Narrow Neck Drain, near Rendelsham
2014 Aquatic Ecosystem Condition Report
- Permanently wet, slow-flowing channel in autumn and spring 2014
- Diverse macroinvertebrate community with a few sensitive and widely distributed species recorded
- Obvious signs of gross nutrient enrichment
- Riparian vegetation dominated by introduced grasses
- Large amount of silt, biofilm and benthic algae in the channel
About the location
Narrow Neck Drain is a moderately sized drain in the Lower South East that lies at the bottom of Drain 1B and receives drainage from the north of Millicent. It flows into Lake Frome and then out into Rivoli Bay and the Southern Ocean at Southend during very wet periods.
Narrow Neck Drain is an artificially constructed drain where the primary function is to remove surface water and draining saline groundwater to improve agricultural productivity in the region (Department for Water 2010). Given its artificial character, the drain is not expected to be in a highly rated aquatic ecosystem condition, although it does provide significant habitat for many aquatic species in the region.
The major land uses are grazing and cropping, with areas of remnant native vegetation also in the catchment. The monitoring site was located upstream of the Main South Eastern Road off Buhlmans Road, about three kilometres west from Rendelsham.
The drain was given a poor rating because the site sampled showed evidence of major changes in ecosystem structure and moderate changes to the way the ecosystem functions.There was considerable evidence of human disturbance, including nutrient enrichment and poor riparian habitat but the site still supported a wide range of aquatic species.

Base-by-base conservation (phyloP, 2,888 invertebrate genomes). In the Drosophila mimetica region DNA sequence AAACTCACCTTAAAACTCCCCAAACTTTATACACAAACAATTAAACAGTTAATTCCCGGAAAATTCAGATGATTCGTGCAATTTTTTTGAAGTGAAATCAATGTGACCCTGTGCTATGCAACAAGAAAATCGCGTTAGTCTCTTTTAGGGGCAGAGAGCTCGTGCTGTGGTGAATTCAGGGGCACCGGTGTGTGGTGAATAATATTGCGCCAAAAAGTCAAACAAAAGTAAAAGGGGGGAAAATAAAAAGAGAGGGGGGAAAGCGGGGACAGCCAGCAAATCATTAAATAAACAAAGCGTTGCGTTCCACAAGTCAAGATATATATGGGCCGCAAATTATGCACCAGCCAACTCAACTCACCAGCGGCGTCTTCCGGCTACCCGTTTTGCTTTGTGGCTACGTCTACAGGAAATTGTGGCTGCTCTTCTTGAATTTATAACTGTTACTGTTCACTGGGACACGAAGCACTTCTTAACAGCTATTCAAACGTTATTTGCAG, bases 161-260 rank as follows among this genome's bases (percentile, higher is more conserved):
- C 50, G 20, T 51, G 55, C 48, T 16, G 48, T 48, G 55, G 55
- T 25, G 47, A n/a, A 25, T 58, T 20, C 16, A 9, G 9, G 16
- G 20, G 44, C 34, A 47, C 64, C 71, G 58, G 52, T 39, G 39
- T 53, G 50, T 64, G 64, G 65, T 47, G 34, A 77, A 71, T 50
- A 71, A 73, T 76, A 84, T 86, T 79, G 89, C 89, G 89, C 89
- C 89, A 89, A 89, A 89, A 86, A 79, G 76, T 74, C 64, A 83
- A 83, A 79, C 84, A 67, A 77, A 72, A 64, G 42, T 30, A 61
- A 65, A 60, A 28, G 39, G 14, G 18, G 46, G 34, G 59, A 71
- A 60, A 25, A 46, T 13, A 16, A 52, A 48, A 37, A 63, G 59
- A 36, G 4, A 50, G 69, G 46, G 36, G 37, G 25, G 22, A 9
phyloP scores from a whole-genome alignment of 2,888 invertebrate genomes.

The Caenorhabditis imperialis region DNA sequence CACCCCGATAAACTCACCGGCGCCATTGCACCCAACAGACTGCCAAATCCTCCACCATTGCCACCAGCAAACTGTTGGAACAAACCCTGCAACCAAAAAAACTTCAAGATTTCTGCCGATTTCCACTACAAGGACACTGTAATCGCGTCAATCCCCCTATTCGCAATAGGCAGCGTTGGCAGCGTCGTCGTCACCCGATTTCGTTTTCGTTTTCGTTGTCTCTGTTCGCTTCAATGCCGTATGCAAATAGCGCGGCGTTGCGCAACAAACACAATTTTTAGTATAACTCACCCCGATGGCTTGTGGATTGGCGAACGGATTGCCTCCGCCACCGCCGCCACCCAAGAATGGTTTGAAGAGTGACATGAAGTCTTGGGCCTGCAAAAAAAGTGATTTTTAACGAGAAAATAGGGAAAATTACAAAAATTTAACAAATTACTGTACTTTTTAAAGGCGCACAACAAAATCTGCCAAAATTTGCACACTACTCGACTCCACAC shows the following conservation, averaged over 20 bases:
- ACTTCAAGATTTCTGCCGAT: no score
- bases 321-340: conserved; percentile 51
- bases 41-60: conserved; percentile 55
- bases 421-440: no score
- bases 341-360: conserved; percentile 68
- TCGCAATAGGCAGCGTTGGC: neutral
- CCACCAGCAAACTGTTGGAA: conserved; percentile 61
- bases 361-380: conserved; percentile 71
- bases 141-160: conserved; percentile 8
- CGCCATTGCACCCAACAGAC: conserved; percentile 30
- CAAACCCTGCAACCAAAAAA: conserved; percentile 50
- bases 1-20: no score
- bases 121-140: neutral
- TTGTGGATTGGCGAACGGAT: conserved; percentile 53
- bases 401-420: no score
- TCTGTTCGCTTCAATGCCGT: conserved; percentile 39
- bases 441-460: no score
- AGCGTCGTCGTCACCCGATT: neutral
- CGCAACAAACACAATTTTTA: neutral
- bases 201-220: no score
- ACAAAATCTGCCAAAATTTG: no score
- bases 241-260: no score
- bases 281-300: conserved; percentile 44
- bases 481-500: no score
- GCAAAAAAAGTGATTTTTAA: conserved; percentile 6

A diverse community of about 46 species of macroinvertebrates (35 in autumn and 30 in spring) was collected from the slow to non-flowing drain, up to 4.25 metres wide and 66 centimetres deep, in autumn and spring 2014. The community was dominated by large numbers of hydrobiid snails (Angrobia) in autumn but no macroinvertebrate was particularly abundant in spring. The community included smaller numbers of worms, leeches, water mites (Diplodontus and Eylais), introduced (Physiella and Potamopyrgus) and native snails (Austropeplea and Glyptophysa), amphipods (Austrochiltonia and Austrogammarus), isopods, springtails, several beetles, biting midges, chironomids, soldierflies, waterbugs, damselflies, dragonflies and caddisflies. The presence of holes in the banks also indicated that yabbies occurred at the site. The large number of organic feeding snails, amphipods and caddisflies, along with the presence of many predators (eg mites, dytiscid beetles, waterbugs (including the Giant Water Bug Diplonychus) and odonates), indicates that the drain is structurally diverse and highly productive. No rare species were recorded but a few sensitive and widely distributed macroinvertebrates were present eg (Angrobia, Austrogammarus and Diplonychus). The only fish seen at the site were large numbers of galaxiids (probably mostly Common Galaxias).
The water was fresh to moderately fresh (salinity ranged from 700-883 mg/L), well oxygenated (60-105% saturation), clear, and with variable concentrations of nutrients including low amounts of phosphorus (0.02 mg/L) but high levels of nitrogen (1.09-1.50 mg/L).